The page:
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Ravaged by industry and years of neglect, there is a passing similarity between London's Thames Gateway area and the post-industrial landscape of East Germany (landscape study, pages 25-37).

The former has been singled out as the means of providing badly needed housing, while the latter is being developed as a vast amenity area in a region with a declining population. Both are being reinvented to meet society's current needs.

The German project is characterised by a constant engagement with the natural landscape (compare this to our inability to grapple even with such a self-evident reality as the existence of the River Thames) and a reverential attitude to the relics of the area's previous incarnation as a region of open-cast lignite mines. The inventive reuse of industrial structures and the aesthetic appreciation of slag heaps contrasts with our own blithe assumption that the regeneration of the Thames Gateway is dependent on purging the evidence of its own industrial past.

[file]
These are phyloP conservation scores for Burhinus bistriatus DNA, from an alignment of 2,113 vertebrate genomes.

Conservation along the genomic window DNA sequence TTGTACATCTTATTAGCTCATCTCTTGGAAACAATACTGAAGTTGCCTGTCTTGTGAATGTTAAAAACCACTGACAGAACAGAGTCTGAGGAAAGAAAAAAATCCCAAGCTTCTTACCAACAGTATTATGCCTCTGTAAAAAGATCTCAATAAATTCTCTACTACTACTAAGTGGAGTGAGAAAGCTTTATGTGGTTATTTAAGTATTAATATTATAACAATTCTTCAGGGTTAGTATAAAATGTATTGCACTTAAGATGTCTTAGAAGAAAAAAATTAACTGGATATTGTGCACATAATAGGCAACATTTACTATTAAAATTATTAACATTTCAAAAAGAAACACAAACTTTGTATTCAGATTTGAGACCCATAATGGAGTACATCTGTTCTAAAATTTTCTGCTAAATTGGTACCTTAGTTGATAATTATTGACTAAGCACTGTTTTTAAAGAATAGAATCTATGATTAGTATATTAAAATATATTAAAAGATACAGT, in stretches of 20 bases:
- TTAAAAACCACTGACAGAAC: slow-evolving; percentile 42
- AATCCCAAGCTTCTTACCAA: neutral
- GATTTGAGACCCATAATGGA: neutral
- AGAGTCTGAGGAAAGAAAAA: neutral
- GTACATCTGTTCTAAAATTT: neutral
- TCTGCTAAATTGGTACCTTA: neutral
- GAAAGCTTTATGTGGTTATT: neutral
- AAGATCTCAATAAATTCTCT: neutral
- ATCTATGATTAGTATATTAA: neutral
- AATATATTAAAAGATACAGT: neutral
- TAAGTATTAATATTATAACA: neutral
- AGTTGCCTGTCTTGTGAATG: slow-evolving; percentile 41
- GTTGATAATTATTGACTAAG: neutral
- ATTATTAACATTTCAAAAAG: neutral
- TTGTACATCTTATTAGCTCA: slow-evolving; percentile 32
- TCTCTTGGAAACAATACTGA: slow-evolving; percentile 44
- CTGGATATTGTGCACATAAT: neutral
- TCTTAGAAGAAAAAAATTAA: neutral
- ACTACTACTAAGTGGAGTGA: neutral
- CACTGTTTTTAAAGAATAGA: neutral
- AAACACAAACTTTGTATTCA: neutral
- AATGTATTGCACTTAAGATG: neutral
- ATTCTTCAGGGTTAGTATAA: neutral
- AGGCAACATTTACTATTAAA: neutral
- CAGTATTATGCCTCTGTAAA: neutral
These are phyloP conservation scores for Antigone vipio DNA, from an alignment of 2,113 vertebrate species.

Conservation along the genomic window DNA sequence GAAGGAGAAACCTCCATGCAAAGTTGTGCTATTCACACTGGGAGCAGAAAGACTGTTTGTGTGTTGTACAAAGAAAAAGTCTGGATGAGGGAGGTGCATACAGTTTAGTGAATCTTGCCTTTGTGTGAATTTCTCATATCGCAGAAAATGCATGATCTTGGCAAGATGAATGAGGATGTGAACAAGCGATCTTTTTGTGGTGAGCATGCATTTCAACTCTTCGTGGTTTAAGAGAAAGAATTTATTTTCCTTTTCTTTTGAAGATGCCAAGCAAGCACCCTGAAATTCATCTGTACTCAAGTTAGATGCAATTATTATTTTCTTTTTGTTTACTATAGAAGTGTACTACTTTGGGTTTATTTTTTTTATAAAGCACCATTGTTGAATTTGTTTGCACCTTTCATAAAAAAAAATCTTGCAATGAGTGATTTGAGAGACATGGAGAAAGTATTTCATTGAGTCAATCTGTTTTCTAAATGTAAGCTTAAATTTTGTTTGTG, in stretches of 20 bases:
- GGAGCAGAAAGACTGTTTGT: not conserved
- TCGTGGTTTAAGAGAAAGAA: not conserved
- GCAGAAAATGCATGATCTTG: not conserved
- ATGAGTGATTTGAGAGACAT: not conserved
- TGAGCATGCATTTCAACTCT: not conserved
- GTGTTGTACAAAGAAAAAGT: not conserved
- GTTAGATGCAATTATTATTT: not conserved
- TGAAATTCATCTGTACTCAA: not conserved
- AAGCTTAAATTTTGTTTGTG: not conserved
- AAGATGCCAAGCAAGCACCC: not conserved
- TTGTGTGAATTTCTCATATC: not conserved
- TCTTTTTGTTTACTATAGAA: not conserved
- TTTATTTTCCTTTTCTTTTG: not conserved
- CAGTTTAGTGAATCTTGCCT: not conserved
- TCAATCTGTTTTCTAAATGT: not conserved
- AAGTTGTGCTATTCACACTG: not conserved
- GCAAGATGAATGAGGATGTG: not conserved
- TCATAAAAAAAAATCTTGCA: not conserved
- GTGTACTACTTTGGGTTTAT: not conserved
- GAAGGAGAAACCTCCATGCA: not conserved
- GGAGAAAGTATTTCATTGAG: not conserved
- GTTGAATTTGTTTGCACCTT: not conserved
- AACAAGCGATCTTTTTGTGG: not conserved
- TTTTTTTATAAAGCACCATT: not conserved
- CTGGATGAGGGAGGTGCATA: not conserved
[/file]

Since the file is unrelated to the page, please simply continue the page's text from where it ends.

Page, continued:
The many and disparate development projects that make up the German regeneration scheme are united under the guidance of a single enabling body with an overriding vision and clearly defined role. Not that there is an absence of vision for the Thames Gateway area. Terry Farrell has put forward his proposal for 'an intellectual framework for petits projets' and Richard Rogers has called for an intensive top-down regeneration strategy along the lines of that implemented by Pasqual Maragall in the years leading up to the Barcelona Olympics. But without endorsement by the ODPM, both visions are fighting for survival among the myriad committees, authorities and statutory bodies which lay claim to the area's development plans.

There is room for multiple interests. But the absence of powerful leadership is engendering mediocrity and chaos. Is it so hard to establish a structure that provides a coherent vision but allows individual initiatives to thrive?

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